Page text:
Laura DeNardo, Ph.D. is an Assistant Professor in the Department of Physiology in the David Geffen School of Medicine at UCLA. She received a dual BA in Molecular and Cell Biology and Art Practice from UC Berkeley in 2007. She went on to receive a Ph.D. in Neurosciences from UC San Diego, where she worked with Dr. Anirvan Ghosh. As a graduate student, she elucidated mechanisms governing the development and function of hippocampal synapses. Her work identified a key molecular mechanism by which individual neurons can independently regulate the development of specific classes of synapses in distinct dendritic compartments. Beginning in 2013, she carried out her postdoctoral fellowship with Dr. Liqun Luo at Stanford University. As a postdoc, Dr. DeNardo used new viral-genetic tools to map cortical microcircuits. Focusing on the medial prefrontal cortex (mPFC), she identified important departures from the canonical microcircuit organization that has been well-characterized in sensory cortices. To understand how neuronal circuits control behavior, she developed a new knock-in mouse for activity-dependent genetic labeling (TRAP2) that is being widely adopted by the global Neuroscience community. Using TRAP2, she has elucidated the organization and function of mPFC circuits that contribute to long-term memory. Dr. DeNardo will open her lab at UCLA in January, 2019.
Our brains integrate environmental cues with memories of past experiences to select appropriate behavioral responses. The medial prefrontal cortex (mPFC) plays a key role in analyzing the emotional significance of stimuli and thus contributes to many adaptive behaviors including fear memory retrieval, extinction, and avoidance. mPFC is broadly connected with the limbic system, association cortices, and neuromodulatory systems, and individual mPFC projections have been linked to specific behaviors. However, little is known about the relative functions of mPFC neurons that participate in different behaviors. Furthermore, mPFC undergoes a protracted synaptic development that is particularly vulnerable to psychiatric diseases including fear and anxiety disorders, depression, and autism, but it is unclear how its circuits form.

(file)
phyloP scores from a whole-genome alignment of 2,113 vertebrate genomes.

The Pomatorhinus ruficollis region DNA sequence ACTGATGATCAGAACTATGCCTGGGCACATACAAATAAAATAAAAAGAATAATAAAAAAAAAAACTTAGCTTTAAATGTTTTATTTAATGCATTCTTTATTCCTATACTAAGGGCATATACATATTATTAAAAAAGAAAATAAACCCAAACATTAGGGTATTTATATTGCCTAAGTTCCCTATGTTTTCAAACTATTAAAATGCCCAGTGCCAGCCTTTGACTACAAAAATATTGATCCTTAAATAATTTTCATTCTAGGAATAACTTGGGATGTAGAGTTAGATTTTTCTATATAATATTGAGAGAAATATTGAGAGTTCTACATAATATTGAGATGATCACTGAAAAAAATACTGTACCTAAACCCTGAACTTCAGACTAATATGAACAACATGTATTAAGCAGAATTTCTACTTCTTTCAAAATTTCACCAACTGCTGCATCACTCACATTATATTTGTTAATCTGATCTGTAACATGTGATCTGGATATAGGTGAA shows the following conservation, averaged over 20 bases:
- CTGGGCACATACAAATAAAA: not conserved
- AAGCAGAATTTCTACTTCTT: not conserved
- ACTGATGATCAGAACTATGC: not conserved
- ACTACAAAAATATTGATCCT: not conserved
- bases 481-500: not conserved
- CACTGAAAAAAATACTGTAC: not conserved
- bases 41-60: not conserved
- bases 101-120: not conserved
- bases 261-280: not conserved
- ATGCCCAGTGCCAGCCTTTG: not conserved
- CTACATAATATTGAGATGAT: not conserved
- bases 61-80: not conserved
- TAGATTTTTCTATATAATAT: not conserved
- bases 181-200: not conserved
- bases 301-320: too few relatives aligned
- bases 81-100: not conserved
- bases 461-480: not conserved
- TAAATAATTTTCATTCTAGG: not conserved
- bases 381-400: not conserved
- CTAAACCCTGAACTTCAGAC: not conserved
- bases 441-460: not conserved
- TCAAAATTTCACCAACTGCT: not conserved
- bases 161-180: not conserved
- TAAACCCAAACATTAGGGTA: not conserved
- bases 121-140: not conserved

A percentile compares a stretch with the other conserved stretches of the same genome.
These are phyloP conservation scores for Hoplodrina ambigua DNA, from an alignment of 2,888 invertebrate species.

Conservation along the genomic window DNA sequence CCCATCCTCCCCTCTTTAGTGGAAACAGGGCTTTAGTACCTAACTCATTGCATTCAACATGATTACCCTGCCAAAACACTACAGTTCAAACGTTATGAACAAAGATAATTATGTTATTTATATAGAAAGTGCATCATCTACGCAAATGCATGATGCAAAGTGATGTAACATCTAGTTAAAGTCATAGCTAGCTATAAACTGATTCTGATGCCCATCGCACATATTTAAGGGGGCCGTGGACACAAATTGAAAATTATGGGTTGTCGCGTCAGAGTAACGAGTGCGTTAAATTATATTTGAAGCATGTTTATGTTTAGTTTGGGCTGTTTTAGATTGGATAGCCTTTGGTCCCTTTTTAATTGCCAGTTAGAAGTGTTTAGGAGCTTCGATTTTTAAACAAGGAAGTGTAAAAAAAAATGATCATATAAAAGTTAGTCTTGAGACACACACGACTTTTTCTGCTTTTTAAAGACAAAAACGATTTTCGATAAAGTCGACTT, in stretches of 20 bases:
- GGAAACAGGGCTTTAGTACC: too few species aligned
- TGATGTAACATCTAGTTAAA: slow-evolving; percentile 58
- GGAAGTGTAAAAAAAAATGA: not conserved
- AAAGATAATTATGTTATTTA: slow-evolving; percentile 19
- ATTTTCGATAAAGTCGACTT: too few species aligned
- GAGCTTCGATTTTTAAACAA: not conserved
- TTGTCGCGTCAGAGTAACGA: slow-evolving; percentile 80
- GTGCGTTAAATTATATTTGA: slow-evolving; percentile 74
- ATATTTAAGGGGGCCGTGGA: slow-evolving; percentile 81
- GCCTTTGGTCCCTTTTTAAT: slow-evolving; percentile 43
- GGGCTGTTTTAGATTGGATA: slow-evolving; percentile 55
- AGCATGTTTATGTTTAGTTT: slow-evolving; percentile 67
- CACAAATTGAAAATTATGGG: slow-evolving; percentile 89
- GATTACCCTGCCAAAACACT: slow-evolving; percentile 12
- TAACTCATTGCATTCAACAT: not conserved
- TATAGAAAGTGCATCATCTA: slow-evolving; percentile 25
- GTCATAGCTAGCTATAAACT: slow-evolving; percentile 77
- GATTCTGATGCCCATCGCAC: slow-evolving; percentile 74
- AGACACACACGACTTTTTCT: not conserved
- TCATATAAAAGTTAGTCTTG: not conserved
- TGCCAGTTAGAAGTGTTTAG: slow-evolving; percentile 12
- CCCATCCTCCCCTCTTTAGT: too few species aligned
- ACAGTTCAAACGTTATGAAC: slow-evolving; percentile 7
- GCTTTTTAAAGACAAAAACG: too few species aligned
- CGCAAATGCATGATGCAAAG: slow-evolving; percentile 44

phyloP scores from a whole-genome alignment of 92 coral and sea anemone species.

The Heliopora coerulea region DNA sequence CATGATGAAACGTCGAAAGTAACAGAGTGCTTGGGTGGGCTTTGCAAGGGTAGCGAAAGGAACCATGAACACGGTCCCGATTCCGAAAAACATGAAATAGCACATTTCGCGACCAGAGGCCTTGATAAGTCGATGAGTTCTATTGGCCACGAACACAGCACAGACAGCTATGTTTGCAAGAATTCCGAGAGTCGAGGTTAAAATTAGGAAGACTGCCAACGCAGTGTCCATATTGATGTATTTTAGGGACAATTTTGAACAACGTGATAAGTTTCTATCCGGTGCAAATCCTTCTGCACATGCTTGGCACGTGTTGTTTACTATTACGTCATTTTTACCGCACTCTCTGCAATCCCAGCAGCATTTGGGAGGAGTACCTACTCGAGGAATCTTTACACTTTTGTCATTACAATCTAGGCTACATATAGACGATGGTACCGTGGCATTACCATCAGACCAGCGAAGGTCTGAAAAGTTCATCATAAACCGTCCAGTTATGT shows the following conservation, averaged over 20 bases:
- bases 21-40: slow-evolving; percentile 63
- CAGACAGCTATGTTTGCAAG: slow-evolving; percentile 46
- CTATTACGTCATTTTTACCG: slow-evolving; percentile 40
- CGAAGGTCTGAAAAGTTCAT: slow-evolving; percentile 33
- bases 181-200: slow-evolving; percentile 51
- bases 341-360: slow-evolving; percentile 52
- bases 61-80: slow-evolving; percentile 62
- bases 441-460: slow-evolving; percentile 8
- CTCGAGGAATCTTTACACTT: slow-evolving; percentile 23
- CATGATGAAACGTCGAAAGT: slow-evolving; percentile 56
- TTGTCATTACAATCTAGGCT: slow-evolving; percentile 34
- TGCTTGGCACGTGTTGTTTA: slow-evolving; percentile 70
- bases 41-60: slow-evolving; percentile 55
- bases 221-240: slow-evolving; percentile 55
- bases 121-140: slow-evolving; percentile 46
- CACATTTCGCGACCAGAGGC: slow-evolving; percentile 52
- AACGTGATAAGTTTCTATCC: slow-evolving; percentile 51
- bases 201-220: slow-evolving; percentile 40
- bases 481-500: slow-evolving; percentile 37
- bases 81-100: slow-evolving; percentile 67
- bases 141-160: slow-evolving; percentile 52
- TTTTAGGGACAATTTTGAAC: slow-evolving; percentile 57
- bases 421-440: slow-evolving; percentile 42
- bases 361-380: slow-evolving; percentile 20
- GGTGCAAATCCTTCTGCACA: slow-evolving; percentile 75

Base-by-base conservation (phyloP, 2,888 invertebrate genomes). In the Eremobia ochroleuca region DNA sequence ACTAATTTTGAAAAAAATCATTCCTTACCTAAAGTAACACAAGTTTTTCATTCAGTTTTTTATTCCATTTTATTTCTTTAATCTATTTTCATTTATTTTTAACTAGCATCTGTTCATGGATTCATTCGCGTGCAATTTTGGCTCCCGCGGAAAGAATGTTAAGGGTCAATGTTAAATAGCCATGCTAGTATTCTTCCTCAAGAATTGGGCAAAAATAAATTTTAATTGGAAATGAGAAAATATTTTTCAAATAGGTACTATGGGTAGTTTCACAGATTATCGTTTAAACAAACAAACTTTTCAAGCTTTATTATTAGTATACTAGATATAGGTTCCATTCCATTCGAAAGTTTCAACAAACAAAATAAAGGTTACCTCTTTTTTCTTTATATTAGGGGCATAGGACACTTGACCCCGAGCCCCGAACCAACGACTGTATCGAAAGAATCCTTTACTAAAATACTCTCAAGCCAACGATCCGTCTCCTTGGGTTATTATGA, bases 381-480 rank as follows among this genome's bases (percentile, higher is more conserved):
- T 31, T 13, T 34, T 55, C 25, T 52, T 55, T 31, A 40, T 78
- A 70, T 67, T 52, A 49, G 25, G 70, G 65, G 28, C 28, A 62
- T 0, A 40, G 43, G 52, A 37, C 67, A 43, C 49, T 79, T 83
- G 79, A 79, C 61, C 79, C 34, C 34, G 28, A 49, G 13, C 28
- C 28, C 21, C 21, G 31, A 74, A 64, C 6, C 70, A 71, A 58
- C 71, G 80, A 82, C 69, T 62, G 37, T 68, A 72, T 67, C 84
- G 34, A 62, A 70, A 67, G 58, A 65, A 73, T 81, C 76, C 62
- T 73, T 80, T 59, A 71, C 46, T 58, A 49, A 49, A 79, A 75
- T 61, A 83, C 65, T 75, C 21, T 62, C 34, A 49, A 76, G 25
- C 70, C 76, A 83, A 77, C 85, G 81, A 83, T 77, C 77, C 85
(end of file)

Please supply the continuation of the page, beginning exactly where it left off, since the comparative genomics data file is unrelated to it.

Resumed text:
Research in the DeNardo lab aims to understand how mPFC is organized to promote specific behaviors. Do particular classes of mPFC projection neurons mediate different behaviors, or do the same classes of mPFC neurons adapt their function to promote different behavioral outcomes? How are these circuits assembled during development? Using innovative viral-genetic tools, novel transgenic mice, and whole-brain imaging technologies, we aim to define the connectivity and function of mPFC cells underlying adaptive behaviors and to identify molecular cues that wire these circuits during development.
A long-term goal of our research program is to apply these innovative technologies to understand how genetic mutations that increase risk for psychiatric disorders impact the assembly and function of mPFC circuits and ultimately contribute to the maladaptive behaviors characteristic of these diseases.